If a question admits of any number of plausible and mutually conflicting answers, then there is no certainty and no way to get to certainty. All alternatives are equally true, so we must grant tolerance to all views uniformly. No assertion can claim to be true. Postevangelicals must place all claims to religion on equal footing. There is no valid claim to exclusive truth but simply the perspective that it is “true for me.” If this is so, then no Christian should assert that Jesus is “the truth” (John 14:6). In an attempt to move away from the traditional view of what an evangelical is, postconservatives try to avoid the appearance that they hold certainty about something.
We live in a day when postconservatives obscure biblical Christianity with current cultural priorities, whether political, philosophical, or social. On the other hand, true Christianity rests on the foundation of truth uniquely revealed by God. It is sad that evangelicals have now lost trust in the “living and operative” Word of God and have begun a long and relentless slide from biblical truth. Christianity has no message without the starting point of the Word of God; nevertheless, this aberrant form of evangelicalism has lost its biblical identity.
Postevangelicals hail the success of postmodernism and the demise of doctrinal formulation. They want to oust from the market of ideas evangelicals who appeal to Scripture and view Scripture as inerrant. Postconservatives want to formulate doctrine in community and not by individual interpretation; this positions doctrine in the language of community rather than Scripture itself. They rebuff the evangelical view of continuity of Scripture and doctrine. By this, they can accept mutually exclusive beliefs as equally true or, at least, acceptable to their fraternity of ideas.
Roger Olson, a postconservative, wants to distinguish postconservatives from conservatives. Postliberals such as George Lindbeck, with whom Stanley Grenz associated himself, attempt to stiff-arm evangelicals as well. Lindbeck wishes to portray the idea that not all evangelicals are conservative, and to assert that many evangelicals are shedding theological conservatism.244 Millard Erickson says Stanley Grenz’s historical judgments are “deeply tendentious, in need of serious qualification, or simply mistaken.”245 Grenz’s attempt to characterize the Reformation or the stance of Puritanism as indifferent in doctrine is specious.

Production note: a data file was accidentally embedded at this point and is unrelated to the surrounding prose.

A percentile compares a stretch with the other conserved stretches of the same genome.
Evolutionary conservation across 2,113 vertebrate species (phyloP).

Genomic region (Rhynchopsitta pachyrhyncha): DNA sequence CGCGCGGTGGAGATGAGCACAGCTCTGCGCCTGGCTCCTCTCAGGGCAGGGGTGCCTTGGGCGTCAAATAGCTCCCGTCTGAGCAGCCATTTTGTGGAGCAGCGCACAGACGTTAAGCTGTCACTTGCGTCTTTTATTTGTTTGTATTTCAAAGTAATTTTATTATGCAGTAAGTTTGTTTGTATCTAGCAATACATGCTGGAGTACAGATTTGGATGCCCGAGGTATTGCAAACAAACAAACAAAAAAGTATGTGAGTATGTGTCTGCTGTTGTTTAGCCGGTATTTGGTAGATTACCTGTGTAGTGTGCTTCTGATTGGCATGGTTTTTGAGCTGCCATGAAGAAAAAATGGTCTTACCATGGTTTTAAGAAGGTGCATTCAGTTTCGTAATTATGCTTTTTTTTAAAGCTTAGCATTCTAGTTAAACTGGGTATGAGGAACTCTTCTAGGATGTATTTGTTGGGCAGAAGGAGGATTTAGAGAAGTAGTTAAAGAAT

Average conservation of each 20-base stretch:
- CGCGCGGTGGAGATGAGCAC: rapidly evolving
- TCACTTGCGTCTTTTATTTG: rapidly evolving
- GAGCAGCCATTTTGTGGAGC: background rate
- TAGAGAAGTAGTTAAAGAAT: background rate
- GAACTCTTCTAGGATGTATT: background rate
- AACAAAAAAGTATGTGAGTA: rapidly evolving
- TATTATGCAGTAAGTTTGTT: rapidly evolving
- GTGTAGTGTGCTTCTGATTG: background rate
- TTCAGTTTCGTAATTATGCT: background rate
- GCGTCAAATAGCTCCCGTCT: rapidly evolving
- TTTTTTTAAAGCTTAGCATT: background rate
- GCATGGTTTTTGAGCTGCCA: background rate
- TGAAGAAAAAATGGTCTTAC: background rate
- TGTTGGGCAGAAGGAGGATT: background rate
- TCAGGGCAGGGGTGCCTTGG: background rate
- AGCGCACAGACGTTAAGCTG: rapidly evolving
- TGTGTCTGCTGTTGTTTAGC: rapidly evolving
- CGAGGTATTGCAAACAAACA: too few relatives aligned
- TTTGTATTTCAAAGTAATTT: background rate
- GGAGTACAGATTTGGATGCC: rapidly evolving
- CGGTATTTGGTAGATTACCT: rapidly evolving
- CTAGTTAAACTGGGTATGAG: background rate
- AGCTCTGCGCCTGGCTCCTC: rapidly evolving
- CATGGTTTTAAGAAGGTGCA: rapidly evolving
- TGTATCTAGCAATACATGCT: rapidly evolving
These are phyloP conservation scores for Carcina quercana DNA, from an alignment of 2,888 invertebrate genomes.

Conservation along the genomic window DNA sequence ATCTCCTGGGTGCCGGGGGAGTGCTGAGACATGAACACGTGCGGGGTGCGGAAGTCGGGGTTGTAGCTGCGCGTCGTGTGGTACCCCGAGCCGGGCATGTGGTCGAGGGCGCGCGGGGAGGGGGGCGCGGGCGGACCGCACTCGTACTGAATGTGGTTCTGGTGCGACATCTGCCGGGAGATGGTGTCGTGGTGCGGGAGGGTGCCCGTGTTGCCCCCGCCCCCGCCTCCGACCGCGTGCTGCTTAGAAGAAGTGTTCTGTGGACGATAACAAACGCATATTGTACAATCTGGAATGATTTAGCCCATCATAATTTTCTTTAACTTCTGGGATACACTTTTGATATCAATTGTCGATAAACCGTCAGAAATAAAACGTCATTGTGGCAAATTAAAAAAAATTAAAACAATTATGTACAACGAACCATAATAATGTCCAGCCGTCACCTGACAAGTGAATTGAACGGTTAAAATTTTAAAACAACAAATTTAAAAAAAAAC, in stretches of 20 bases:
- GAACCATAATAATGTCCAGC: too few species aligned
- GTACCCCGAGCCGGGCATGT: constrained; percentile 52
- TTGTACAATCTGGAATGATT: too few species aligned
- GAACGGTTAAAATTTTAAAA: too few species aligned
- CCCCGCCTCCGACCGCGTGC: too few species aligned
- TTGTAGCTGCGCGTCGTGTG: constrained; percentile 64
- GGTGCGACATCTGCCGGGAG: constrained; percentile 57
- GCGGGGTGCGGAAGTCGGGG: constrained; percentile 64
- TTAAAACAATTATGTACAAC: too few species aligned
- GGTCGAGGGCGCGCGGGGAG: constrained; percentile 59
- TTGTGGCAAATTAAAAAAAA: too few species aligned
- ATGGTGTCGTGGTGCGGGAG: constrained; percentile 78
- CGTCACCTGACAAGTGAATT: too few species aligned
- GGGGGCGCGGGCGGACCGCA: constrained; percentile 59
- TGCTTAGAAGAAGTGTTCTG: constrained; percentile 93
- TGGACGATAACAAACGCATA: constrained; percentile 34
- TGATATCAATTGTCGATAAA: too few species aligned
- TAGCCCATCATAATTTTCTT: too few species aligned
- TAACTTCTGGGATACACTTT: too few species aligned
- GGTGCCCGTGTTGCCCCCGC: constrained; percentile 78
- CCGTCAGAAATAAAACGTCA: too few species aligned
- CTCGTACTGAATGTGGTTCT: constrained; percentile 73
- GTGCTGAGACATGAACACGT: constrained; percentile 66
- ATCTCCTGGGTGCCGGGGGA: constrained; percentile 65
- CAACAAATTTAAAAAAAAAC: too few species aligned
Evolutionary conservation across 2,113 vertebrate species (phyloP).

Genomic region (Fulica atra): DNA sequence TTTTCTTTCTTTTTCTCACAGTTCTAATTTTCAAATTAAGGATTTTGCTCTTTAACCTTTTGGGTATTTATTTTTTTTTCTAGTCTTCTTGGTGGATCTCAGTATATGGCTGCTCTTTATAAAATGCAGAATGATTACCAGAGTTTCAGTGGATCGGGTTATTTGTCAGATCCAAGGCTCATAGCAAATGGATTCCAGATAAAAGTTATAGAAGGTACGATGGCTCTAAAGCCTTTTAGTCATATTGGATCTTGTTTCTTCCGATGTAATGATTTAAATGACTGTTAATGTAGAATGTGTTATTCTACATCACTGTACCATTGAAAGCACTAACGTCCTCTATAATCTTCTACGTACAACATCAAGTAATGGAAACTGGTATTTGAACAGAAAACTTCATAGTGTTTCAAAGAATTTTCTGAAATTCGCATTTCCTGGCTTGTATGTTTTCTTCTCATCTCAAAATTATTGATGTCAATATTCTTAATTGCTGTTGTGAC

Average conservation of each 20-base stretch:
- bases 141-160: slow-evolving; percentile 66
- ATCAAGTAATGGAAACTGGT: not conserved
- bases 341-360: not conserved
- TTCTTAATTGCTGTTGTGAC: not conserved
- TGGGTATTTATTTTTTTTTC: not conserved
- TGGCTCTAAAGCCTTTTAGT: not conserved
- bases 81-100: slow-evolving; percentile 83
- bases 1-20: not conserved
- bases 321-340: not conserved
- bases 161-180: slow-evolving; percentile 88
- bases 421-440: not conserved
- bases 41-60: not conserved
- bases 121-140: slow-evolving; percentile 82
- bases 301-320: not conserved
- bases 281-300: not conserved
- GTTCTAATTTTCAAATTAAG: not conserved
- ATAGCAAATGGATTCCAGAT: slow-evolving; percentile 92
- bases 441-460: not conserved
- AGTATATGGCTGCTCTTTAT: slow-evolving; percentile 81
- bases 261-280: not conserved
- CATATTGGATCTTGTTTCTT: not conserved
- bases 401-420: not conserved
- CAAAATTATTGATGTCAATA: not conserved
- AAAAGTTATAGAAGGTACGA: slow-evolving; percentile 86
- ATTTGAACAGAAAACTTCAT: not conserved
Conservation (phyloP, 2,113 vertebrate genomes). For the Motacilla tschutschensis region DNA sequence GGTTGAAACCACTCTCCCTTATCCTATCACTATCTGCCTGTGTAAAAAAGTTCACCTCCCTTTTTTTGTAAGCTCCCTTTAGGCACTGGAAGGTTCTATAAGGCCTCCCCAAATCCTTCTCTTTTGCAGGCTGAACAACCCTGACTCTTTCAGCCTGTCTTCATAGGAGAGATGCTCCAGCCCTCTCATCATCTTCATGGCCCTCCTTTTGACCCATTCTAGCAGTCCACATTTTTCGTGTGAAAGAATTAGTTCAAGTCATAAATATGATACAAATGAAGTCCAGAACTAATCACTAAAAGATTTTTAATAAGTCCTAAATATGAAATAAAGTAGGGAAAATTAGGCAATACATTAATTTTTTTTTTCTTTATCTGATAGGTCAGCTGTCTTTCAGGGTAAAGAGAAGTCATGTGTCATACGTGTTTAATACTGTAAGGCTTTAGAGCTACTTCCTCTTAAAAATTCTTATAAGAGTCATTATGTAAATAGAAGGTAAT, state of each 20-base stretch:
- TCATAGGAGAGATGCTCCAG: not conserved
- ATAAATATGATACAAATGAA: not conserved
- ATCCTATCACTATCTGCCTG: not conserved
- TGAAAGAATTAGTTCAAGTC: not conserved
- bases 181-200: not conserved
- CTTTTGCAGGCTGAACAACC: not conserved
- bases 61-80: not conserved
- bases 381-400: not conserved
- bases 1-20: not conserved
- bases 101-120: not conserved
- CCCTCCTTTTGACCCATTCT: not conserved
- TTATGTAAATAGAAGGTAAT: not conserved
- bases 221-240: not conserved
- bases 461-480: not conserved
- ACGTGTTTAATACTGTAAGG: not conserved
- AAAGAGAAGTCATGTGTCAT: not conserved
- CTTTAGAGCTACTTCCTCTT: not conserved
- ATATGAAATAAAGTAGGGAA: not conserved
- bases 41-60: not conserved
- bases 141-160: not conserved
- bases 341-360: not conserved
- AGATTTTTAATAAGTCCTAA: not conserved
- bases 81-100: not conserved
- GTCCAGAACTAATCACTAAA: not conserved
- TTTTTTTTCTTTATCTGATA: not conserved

He does not want to define evangelicalism within the boundaries of theology or doctrine. In defining evangelicalism by social or historical approaches, he enfolds sundry scholars and movements that, as D. A. Carson says, “no evangelical thinker would have admitted as ‘evangelical’ a mere half-century ago.”246 Grenz places John Sanders in the evangelical camp, whereas Carson is not sure whether Sanders is evangelical.247 Wells shows how the term “evangelical” has lost its definitive meaning:
As evangelicalism has continued to grow numerically, it has seeped through its older structures and now spills out in all directions, producing a family of hybrids whose theological connections are quite baffling: evangelical Catholics, evangelicals who are Catholic, evangelical liberationists, evangelical feminists, evangelical ecumenists, ecumenists who are evangelical, young evangelicals, orthodox evangelicals, radical evangelicals, liberal evangelicals, Liberals who are evangelical, and charismatic evangelicals. The word evangelical, precisely because it has lost its confessional dimension, has become descriptively anemic. To say that someone is an evangelical says little about what they are likely to believe (although it says more if they are older and less if they are younger). And so the term is forced to compensate for its theological weakness by borrowing meaning from adjectives the very presence of which signals the fragmentation and disintegration of the movement. What is now primary is not what is evangelical but what is adjectivally distinctive, whether Catholic, liberationalist, feminist, ecumenist, young, orthodox, radical, liberal, or charismatic. It is, I believe, the dark prelude to death, when parasites have finally succeeded in bringing down their host. Amid the clamor of all these new models of evangelical faith there is the sound of a death rattle.248